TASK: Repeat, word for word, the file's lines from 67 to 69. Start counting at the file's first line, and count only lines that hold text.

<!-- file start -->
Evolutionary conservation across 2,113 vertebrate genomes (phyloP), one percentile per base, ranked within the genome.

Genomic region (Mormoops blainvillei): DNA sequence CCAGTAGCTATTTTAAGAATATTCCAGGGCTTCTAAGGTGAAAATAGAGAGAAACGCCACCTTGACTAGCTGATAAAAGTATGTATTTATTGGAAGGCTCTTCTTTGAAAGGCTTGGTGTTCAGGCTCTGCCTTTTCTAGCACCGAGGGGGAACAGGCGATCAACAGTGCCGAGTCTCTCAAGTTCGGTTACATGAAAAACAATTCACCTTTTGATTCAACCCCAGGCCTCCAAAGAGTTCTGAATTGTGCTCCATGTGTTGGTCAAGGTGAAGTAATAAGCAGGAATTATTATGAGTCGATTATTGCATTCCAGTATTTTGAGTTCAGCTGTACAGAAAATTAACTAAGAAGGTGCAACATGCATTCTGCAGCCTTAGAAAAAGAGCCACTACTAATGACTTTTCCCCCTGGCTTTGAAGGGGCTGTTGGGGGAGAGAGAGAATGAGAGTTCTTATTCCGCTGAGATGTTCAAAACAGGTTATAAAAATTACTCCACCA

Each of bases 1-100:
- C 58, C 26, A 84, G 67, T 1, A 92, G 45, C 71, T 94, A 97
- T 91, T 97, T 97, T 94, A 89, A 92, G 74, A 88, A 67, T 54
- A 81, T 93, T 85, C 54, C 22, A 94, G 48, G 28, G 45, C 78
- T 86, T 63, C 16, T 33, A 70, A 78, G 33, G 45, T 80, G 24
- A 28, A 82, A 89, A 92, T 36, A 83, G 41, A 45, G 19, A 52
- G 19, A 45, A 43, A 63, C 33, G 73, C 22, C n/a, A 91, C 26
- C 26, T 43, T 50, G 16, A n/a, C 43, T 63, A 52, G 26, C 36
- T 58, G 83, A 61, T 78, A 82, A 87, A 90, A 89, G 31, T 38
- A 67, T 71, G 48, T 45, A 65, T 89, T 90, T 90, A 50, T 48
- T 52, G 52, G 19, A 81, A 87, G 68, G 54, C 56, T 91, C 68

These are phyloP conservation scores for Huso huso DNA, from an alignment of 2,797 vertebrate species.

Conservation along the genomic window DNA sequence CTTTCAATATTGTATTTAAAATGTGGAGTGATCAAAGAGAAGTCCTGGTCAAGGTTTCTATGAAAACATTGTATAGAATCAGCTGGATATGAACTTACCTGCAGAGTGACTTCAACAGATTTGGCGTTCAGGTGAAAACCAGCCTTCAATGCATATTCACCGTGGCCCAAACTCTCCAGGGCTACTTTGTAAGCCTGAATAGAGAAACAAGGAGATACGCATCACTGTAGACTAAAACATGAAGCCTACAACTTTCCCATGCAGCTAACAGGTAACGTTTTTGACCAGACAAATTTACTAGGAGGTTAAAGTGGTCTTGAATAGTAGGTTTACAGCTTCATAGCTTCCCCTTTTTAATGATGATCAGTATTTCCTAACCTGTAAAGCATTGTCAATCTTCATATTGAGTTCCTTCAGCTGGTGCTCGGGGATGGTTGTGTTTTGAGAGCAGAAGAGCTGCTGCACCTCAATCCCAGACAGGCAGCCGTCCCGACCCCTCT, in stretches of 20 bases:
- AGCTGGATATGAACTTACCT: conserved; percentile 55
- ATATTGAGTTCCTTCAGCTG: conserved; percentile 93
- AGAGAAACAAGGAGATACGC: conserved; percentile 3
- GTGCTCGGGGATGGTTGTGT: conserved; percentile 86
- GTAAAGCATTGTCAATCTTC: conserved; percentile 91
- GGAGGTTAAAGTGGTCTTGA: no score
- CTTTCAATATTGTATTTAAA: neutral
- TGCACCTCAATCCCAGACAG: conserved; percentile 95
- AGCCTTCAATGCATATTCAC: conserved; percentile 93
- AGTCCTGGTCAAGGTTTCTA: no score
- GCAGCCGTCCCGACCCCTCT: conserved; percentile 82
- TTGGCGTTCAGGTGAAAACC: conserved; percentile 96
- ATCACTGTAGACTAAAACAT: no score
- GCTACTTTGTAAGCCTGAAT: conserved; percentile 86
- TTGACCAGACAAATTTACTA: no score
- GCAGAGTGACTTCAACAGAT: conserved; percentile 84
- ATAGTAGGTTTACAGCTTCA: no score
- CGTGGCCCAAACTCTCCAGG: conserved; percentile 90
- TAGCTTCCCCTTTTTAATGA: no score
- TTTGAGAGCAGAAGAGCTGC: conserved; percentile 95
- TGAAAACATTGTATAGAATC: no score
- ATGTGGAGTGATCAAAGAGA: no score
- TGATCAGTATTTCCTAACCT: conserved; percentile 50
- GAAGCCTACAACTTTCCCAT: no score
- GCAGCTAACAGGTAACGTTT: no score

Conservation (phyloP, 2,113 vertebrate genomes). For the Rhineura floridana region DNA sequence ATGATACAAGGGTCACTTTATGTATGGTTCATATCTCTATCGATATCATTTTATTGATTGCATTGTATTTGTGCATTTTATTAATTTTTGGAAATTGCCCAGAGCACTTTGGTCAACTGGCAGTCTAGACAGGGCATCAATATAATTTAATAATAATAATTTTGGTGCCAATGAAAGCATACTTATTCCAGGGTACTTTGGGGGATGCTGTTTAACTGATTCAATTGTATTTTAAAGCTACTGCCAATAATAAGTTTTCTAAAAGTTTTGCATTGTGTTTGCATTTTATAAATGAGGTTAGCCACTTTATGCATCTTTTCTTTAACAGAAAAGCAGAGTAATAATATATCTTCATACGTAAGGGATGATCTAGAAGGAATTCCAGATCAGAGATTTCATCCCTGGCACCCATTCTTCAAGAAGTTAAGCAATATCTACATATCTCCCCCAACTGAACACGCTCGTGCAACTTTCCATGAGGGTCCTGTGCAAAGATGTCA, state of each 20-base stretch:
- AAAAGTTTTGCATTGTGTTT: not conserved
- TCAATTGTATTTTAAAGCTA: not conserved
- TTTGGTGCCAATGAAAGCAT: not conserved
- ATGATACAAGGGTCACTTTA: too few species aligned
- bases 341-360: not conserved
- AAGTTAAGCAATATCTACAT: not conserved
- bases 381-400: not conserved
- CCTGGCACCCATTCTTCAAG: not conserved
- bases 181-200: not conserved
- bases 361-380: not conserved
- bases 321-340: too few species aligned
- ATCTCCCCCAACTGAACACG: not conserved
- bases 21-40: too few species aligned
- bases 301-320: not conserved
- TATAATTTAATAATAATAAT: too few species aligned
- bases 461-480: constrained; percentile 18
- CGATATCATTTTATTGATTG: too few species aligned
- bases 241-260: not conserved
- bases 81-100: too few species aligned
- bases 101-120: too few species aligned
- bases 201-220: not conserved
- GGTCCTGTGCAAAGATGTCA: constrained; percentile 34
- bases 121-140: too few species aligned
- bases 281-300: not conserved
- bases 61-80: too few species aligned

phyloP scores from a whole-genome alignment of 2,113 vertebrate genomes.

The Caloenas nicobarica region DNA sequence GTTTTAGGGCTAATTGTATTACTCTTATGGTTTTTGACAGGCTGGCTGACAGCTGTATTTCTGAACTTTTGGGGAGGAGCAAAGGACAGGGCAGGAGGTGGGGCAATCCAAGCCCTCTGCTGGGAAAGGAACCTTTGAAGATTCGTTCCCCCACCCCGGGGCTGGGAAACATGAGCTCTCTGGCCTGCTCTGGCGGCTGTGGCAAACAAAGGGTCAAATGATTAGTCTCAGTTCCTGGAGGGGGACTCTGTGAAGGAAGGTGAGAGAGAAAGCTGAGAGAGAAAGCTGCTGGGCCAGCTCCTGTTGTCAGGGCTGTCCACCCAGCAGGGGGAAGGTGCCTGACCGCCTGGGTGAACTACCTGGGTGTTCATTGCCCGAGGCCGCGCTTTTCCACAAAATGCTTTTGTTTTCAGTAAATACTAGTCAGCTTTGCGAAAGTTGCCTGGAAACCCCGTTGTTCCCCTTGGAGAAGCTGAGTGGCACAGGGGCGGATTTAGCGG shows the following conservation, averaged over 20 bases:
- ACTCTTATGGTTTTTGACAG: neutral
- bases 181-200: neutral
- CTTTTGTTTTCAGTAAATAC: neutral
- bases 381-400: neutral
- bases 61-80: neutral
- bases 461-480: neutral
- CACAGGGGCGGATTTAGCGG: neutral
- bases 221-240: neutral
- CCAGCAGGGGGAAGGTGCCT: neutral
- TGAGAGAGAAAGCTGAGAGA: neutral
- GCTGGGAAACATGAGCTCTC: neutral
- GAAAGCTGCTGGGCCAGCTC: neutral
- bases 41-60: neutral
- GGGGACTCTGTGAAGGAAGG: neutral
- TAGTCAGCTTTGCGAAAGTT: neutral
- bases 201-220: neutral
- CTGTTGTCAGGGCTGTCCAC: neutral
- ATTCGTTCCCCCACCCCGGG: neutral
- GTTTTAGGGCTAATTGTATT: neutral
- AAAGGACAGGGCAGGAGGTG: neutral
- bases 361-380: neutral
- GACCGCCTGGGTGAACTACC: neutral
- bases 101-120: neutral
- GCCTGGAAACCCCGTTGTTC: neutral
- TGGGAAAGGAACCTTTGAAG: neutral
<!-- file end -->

phyloP scores from a whole-genome alignment of 2,113 vertebrate genomes.

The Caloenas nicobarica region DNA sequence GTTTTAGGGCTAATTGTATTACTCTTATGGTTTTTGACAGGCTGGCTGACAGCTGTATTTCTGAACTTTTGGGGAGGAGCAAAGGACAGGGCAGGAGGTGGGGCAATCCAAGCCCTCTGCTGGGAAAGGAACCTTTGAAGATTCGTTCCCCCACCCCGGGGCTGGGAAACATGAGCTCTCTGGCCTGCTCTGGCGGCTGTGGCAAACAAAGGGTCAAATGATTAGTCTCAGTTCCTGGAGGGGGACTCTGTGAAGGAAGGTGAGAGAGAAAGCTGAGAGAGAAAGCTGCTGGGCCAGCTCCTGTTGTCAGGGCTGTCCACCCAGCAGGGGGAAGGTGCCTGACCGCCTGGGTGAACTACCTGGGTGTTCATTGCCCGAGGCCGCGCTTTTCCACAAAATGCTTTTGTTTTCAGTAAATACTAGTCAGCTTTGCGAAAGTTGCCTGGAAACCCCGTTGTTCCCCTTGGAGAAGCTGAGTGGCACAGGGGCGGATTTAGCGG shows the following conservation, averaged over 20 bases:
- ACTCTTATGGTTTTTGACAG: neutral